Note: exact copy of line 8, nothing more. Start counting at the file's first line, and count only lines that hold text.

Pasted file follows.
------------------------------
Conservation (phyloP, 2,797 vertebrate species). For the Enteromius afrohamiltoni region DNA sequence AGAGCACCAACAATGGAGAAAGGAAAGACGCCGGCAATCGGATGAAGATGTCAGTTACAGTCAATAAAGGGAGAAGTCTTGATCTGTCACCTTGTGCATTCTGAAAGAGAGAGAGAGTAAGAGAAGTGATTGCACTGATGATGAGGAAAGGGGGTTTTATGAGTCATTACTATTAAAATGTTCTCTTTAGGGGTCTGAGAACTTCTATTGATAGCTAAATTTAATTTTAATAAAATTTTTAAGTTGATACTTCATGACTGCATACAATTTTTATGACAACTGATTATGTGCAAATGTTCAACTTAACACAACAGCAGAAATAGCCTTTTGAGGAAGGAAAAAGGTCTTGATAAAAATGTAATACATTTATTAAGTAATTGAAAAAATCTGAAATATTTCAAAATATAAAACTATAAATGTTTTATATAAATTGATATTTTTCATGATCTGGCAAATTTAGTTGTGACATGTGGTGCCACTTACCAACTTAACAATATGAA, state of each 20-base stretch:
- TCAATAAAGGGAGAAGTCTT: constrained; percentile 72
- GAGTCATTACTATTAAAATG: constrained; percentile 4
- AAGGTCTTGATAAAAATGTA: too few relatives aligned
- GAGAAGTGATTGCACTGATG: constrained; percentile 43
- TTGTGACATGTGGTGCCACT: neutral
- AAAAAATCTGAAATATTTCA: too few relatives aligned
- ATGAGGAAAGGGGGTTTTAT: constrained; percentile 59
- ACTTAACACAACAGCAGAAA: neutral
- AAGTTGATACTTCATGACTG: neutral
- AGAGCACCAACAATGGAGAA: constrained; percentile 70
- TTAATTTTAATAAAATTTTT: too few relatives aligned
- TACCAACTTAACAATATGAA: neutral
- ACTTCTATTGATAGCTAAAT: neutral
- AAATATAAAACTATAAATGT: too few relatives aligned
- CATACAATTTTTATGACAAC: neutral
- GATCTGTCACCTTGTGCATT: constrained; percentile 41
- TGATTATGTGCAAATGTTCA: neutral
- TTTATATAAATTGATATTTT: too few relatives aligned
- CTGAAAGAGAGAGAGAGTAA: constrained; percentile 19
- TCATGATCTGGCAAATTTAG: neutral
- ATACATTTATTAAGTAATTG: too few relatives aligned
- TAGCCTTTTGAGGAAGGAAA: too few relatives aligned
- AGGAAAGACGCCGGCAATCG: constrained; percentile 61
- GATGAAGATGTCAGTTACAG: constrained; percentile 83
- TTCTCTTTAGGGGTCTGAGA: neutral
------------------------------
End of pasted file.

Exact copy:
- ATGAGGAAAGGGGGTTTTAT: constrained; percentile 59